Should Premium Audits Be Allowed During Policy Period?
I received this question last week on premium audits. I know that an insurance carrier comes in after a Workers Comp policy expires. We just signed on with a new carrier two months ago. They now want to come in and audit the payroll during the policy period. Do they think we are up to something or do not trust us? Can they audit us while the policy is in force? Can the carrier come in and audit us again when the policy expires?
I would not worry that a premium audit during a policy indicates that an insurance carrier does not trust your business. If they did not, you would have likely not made it past their underwriting department. For example, a carrier may audit during a policy if your company is/has:
- Newly formed
- Operating under new ownership
- The first year of coverage with a new carrier (likely the reason in this case)
- Your company has changed some of its operations
- A temporary employment agency
The carrier may come in again after the same policy expires to perform an additional audit. One area that I am in disagreement with the insurance carriers is multiple audits during a policy period or after a policy expires. If you feel that the carrier is being abusive with multiple audits, you should contact your state’s rating bureau or department of insurance.
One of the most concise and best examples is from the NJ Compensation Insurance Rating Bureau. New Jersey has it own rating bureau and has written its own rating manual. They do not use the NCCI manual or rules. The rule for audits reads as follows:
You will let us examine and audit all your records that relate to this policy. These records include ledgers, journals, registers, vouchers, contracts, tax reports, payroll and disbursement records, and programs for storing and retrieving data. We may conduct the audits during regular business hours during the policy period and within three years after the policy period ends. Information developed by audit will be used to determine final premium. Insurance rate service organizations have the same rights we have under this provision.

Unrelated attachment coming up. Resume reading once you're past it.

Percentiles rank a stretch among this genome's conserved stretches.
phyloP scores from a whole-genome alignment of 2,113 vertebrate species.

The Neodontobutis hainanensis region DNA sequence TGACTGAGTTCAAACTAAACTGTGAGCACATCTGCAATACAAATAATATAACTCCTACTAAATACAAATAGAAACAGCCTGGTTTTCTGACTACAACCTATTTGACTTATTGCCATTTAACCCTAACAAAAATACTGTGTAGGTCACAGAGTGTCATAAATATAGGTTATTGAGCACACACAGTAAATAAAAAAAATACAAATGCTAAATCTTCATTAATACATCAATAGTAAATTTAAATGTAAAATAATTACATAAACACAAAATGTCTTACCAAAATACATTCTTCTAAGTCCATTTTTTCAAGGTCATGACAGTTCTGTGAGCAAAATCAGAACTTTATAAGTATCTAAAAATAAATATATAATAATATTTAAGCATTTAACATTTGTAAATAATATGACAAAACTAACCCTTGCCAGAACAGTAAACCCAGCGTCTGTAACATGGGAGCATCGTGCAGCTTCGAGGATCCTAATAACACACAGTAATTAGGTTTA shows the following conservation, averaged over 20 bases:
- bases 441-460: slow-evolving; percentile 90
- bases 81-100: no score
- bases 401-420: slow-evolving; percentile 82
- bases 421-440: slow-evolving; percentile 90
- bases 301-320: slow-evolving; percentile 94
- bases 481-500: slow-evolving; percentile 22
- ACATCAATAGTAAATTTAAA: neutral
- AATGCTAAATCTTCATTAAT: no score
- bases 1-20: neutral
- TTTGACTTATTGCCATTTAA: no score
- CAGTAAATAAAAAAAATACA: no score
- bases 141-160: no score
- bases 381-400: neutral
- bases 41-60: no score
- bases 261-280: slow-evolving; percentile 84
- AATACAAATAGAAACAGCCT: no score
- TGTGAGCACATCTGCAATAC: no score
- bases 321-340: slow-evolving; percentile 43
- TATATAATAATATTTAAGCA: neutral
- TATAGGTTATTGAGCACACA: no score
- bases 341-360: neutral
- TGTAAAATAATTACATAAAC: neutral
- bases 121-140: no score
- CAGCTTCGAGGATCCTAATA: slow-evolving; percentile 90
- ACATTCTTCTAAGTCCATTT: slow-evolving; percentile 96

The premium audit rules are very similar for NCCI-rated states and other state rating bureaus. One of the unwritten rules is the premium audits should be at the convenience of the employer. Most carrier premium auditors will have not have a problem with rescheduling an audit.
©J&L Risk Management Inc Copyright Notice
Service or interim audits done during the policy period are great if you are honest and have nothing to hide. There is no premium money on the table at that time unlike the annual audit. The auditor will look at your operation, records, and will answer any questions you may have. Feel free to pick their brains using open ended questions.
What deductions are available to me that I am not currently taking advantage of (such as overtime, severance, payroll separation between 2 or more codes, accounting records, etc)? Am I in the right class code for this state and the others that I operate from? Are there any changes coming up that may affect my business, etc?
Use them as a resource, and contact them with any questions during the remainder of the year. This will minimize any surprises when they return for the annual audit after the policy has expired.
If your not honest, then it will not go well for you. Thank You, CG
Comments are closed.